Beverly Hills Magazine:Any memorable experiences you’d like to share?

Christina Wren: The whole series was filmed in Pennsylvania. It was filmed on one of my childhood farms. The host we stayed with had a chance to move to the family farm or sell it. He chose to keep it, which I love. The artist residences was a trial run for him. We were his gateway project. All the artists were generous with their shops and homes. They welcomed us into the community.

Beverly Hills Magazine: What do you think of Hollywood?

Christina Wren: Hollywood sometimes feels like a wonderful, magical kingdom surrounded by a big moat full of alligators. Some people are able to pass through and get into the kingdom but it can be a challenging journey. I think it’s a wonderful place though. It’s a powerful thing. Hollywood generates so many stories at such a high capacity that it is a central mouthpiece for our nation. In terms of transforming culture and belief systems, I believe it can be more powerful than our politics, especially now, as we’ve seen so clearly especially with news media and the way it is shared within enclosed portions of our society, affecting widespread opinions and behavior.

Beverly Hills Magazine: Favorite part about the business?

Christina Wren: It’s the ability to work creatively. I love the work and craft. It’s similar for writing.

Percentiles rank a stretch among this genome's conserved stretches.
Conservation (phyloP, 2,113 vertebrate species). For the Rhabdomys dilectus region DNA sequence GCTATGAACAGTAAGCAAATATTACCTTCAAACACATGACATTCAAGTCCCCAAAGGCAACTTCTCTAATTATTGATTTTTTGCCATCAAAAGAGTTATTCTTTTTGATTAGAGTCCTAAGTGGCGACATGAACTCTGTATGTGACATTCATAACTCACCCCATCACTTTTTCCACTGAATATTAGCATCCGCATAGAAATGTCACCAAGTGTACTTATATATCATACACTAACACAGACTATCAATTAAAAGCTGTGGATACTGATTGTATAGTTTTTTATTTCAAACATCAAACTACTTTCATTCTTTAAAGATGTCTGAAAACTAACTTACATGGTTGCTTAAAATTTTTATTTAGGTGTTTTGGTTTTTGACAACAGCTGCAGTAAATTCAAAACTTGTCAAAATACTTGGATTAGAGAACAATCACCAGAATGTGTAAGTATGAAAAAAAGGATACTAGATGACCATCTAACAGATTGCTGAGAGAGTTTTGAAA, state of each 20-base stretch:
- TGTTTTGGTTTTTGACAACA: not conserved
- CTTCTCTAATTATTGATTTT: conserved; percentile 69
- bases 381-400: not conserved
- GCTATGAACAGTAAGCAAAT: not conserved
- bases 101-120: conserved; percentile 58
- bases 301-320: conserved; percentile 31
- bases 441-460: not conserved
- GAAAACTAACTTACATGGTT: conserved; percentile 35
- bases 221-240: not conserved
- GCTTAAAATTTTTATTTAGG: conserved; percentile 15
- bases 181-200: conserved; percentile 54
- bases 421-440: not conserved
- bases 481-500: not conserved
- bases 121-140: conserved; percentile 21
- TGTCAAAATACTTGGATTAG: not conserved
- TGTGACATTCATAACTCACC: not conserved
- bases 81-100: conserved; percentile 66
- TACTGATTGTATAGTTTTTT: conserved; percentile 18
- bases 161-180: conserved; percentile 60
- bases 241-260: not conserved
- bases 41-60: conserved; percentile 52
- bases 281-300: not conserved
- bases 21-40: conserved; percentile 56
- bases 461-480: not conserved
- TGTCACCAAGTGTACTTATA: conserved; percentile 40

Beverly Hills Magazine: Worst part about it?

Christina Wren: The association of the artist with commercial success. It’s hard to continue the path of creating with the success mentality. Commercial success is actually fairly fleeting. Most of us are just an imprint. It’s all a tapestry. Most artists aren’t going to be icons. Artists are important for shaping the narratives of society. And yet, so many people are depressed or guilty because they can’t go to a party and spout off an impressive enough list of credentials.

Beverly Hills Magazine: What actors or producers/directors would you like to work with?

Christina Wren: I would love to work with Guillermo Del Toro, Alejandro González Iñárritu, and Nadine Labaki. They are all so incredibly talented.

Beverly Hills Magazine: How has God played a hand in your life journey?

Christina Wren: I’ve questioned my faith, especially in my 20’s when my entire “religious landscape’ collapsed. I started rebuilding my own faith from a place of authenticity in my own heart. If God is truly the MOST POWERFUL CREATOR OF ALL UNIVERSES…Than He is so much bigger than any people group, and can reveal Himself to each of us in His own unique way.

Beverly Hills Magazine: What advice would you give to other aspiring Hollywood actors?

Christina Wren: Make your own work…There is nothing holding anyone back. In today’s world, there are a lot of cameras that are affordable. There used to be a huge barrier to entry, but now anyone can go out ….and JUST DO IT!

Who knew a small town girl who grew up in Pennsylvania would find her way into Hollywood’s tinsel town to become a writer, director, executive producer, and Hollywood star. Considering Los Angeles is the City of Angels, we are convinced that truly, with God all things are possible. Believe in your dreams!

 “Following the series premiere on Saturday, June 22nd, watch “Hicksters” on YouTube!” 

Jacqueline Maddison
Jacqueline Maddison is the Founder and Editor-in-Chief of Beverly Hills Magazine. She believes in shining light on the best of the best in life. She welcomes you into the world of the rich and famous with the ultimate luxury lifestyle.